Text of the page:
Julian Freeman

Freed to live through the death of another.

Category: Family (page 2 of 5)

An Honest Look Into Our Family Devotions

An example of what our family devotions do NOT look like.

Okay, men. Let’s talk family devotions. Feel guilty yet?

There are few ways to make Christian men feel guilty more easily or quickly than to talk about family devotions. We all know we should be doing it. We see the importance of being the spiritual leaders in our home. We all know that as fathers we bear the primary responsibility for bringing our children up in the discipline and instruction of the Lord. And we know that family devotions is the most practical way most of us can regularly and deliberately do this.

We know that. But most of us fail. And those of you who don’t fail, just know that you’re despised by the rest of us, okay?

One of the reasons why we fail, I think, is because we experience the typical male disease of thinking we have to have everything planned out and that we have to carry out all the details of our plans to perfection. I know sometimes my desire to have all my “i’s” dotted and “t’s” crossed has paralyzed me from taking any action — which is pretty much the worst case scenario. What I’ve found over the past little while to be most helpful and most effective is this: Just do something! Profound, right? Do something and don’t worry if it’s not perfect.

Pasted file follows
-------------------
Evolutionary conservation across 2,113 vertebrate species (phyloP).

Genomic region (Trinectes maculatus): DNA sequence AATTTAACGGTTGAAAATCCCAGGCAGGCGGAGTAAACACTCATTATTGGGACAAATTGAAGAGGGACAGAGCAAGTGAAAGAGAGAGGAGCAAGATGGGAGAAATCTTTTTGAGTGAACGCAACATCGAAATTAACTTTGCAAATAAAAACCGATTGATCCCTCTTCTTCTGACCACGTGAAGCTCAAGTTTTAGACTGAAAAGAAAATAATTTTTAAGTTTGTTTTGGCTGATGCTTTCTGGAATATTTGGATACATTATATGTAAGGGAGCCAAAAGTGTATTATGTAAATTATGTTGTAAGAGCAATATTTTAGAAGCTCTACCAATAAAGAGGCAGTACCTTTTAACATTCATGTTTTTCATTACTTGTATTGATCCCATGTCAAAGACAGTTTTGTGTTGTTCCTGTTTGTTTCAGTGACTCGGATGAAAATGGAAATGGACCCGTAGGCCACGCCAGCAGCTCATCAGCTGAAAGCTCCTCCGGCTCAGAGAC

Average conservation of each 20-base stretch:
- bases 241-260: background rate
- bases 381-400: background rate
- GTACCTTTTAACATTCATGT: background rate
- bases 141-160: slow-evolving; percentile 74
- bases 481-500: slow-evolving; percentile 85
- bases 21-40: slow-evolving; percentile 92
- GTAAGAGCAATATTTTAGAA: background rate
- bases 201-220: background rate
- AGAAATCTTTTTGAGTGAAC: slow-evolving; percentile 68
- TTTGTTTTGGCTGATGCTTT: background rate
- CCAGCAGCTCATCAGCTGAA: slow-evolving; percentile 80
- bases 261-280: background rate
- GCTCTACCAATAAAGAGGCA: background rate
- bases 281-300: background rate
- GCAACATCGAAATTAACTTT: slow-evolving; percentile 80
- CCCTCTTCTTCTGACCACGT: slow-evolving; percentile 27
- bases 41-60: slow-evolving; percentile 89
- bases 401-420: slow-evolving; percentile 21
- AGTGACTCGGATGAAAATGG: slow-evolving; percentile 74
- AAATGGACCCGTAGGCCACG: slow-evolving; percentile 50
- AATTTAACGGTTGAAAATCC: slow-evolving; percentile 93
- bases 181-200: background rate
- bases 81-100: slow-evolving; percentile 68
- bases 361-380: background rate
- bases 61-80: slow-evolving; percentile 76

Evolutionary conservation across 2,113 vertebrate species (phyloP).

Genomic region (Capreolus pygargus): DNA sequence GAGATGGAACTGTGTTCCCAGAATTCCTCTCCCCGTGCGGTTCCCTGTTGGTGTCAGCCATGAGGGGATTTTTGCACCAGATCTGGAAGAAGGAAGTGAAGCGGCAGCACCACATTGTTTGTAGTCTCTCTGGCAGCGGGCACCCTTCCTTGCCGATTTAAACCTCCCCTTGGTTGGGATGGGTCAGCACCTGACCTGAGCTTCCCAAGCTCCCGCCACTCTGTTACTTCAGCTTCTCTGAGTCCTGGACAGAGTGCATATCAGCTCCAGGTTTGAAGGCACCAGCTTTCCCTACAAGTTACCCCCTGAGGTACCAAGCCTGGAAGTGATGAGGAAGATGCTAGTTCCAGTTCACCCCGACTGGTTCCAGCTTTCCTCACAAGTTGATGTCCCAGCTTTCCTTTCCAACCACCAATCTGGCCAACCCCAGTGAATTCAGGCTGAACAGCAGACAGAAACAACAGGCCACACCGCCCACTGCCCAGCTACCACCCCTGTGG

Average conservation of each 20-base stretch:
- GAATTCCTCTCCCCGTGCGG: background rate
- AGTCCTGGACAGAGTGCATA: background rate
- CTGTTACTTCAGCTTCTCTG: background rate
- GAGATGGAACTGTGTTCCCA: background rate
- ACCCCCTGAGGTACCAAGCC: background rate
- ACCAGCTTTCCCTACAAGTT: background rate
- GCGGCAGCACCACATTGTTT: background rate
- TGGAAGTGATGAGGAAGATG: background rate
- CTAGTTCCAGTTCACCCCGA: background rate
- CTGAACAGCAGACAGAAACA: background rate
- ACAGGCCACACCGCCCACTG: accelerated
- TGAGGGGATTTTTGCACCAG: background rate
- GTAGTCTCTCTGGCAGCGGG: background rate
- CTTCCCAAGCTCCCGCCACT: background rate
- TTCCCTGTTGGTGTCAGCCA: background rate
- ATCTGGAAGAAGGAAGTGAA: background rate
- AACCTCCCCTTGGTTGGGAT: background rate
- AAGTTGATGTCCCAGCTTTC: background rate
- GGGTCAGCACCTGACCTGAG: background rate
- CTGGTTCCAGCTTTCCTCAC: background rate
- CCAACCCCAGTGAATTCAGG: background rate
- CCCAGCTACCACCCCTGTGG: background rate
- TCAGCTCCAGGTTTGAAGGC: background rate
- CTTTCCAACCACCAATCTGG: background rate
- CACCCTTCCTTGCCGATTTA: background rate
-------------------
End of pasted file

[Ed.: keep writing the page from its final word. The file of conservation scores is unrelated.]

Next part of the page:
Here’s an honest look at our family devotions from tonight (and yes, this is a verbatim transcription):

Me: (Reading Proverbs 10) A wise son makes a glad father, but a foolish son is a sorrow to his mother.

Susie (my 4 year old): Daddy, I know something!

Me: (Excited! She is interacting with the Word!) What is it, Sue?

Susie: Carrots are vegetables!

Me: *Audible sigh…* (Thinking: Man, you’re good at this Bible teaching thing… are you a professional?)

So, as you can see, we are a wonderful example of not doing things perfectly. I don’t always have anything good to say. Our kids don’t always listen. Sometimes I wonder if they’re even getting anything out of it.